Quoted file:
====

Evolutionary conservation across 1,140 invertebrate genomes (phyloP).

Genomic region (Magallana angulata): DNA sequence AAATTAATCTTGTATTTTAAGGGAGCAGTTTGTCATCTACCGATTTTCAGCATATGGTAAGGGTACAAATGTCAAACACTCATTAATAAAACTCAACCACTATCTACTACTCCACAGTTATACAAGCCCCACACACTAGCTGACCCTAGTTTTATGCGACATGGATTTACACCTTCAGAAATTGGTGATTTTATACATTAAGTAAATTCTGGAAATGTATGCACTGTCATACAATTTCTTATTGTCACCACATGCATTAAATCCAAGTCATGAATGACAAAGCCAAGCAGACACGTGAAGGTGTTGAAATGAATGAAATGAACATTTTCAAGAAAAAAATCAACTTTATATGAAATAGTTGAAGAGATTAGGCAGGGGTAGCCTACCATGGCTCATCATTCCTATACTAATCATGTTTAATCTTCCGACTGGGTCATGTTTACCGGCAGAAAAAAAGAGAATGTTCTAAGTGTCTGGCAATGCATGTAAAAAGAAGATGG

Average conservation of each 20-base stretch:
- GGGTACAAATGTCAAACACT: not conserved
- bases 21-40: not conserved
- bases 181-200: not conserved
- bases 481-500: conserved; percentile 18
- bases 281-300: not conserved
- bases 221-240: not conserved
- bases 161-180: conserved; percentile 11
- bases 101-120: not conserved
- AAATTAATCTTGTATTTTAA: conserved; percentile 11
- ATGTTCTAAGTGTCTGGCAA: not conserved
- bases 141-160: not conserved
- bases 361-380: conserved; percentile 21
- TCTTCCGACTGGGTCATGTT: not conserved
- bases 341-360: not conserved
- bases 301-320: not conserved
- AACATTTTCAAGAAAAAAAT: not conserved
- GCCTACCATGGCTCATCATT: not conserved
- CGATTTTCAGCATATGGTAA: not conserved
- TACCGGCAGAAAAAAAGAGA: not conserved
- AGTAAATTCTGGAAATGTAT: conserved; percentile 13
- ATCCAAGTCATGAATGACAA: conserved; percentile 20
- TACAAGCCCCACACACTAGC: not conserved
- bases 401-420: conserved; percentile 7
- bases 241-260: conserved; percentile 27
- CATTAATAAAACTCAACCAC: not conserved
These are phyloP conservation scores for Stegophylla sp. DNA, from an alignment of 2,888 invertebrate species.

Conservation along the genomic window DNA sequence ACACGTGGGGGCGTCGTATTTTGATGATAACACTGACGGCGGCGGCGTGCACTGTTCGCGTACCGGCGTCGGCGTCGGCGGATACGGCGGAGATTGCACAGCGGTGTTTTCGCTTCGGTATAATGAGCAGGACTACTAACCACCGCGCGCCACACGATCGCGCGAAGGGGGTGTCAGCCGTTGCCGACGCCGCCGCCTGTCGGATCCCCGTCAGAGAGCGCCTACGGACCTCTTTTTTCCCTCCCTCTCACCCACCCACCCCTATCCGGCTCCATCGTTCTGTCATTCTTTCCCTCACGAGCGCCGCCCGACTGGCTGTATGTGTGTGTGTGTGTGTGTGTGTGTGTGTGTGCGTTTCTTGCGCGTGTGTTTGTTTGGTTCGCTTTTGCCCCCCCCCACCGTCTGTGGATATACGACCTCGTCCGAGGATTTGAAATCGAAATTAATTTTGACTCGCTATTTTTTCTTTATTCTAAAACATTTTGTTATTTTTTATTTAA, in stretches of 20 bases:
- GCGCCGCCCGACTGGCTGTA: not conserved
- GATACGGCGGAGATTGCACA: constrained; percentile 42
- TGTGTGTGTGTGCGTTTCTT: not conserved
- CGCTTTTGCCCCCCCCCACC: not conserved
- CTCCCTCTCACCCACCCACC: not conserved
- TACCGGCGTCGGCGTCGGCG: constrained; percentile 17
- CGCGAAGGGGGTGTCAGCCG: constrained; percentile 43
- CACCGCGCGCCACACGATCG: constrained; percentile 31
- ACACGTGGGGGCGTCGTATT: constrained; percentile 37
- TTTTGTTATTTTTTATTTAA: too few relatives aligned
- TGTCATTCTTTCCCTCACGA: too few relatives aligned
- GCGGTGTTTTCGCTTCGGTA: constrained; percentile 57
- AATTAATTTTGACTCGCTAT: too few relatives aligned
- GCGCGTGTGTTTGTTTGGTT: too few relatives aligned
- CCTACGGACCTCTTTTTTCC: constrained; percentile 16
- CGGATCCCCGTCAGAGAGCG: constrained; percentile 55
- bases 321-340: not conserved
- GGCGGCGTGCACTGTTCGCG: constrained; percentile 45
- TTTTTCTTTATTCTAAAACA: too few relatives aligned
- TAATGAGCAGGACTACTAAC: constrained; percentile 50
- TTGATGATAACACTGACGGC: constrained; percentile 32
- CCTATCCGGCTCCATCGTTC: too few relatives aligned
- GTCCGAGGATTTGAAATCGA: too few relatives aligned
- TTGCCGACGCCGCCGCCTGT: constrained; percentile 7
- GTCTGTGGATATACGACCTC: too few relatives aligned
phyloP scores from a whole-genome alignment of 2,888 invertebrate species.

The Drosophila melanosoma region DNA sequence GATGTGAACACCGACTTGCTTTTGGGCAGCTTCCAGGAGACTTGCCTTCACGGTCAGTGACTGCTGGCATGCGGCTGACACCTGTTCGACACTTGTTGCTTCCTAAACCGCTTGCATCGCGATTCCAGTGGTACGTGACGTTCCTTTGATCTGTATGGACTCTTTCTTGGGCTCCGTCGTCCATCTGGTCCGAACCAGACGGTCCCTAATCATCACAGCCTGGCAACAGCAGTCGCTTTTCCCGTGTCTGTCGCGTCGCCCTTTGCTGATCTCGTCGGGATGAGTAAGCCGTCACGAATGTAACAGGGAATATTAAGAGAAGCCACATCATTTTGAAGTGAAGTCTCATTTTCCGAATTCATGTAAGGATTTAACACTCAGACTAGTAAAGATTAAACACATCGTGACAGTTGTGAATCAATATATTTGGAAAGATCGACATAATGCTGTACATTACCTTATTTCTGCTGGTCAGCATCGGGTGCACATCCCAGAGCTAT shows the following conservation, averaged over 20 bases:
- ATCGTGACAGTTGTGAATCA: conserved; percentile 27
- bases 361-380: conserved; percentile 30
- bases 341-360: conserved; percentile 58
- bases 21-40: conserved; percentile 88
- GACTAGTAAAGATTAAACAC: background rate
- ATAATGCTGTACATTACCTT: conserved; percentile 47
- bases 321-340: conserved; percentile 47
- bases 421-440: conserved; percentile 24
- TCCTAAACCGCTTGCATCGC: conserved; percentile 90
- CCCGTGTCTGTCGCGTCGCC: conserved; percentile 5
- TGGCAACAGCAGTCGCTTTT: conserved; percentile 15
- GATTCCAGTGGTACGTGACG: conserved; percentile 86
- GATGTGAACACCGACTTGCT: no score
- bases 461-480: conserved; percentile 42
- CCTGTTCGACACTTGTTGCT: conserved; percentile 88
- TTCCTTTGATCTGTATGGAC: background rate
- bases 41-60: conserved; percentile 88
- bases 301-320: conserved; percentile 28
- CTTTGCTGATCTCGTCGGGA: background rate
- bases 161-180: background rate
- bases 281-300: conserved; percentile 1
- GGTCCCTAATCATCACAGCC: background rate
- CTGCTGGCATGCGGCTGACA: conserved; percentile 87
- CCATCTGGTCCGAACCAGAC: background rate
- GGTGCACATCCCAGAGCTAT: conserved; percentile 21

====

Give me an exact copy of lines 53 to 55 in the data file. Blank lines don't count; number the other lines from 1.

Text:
- GTCCGAGGATTTGAAATCGA: too few relatives aligned
- TTGCCGACGCCGCCGCCTGT: constrained; percentile 7
- GTCTGTGGATATACGACCTC: too few relatives aligned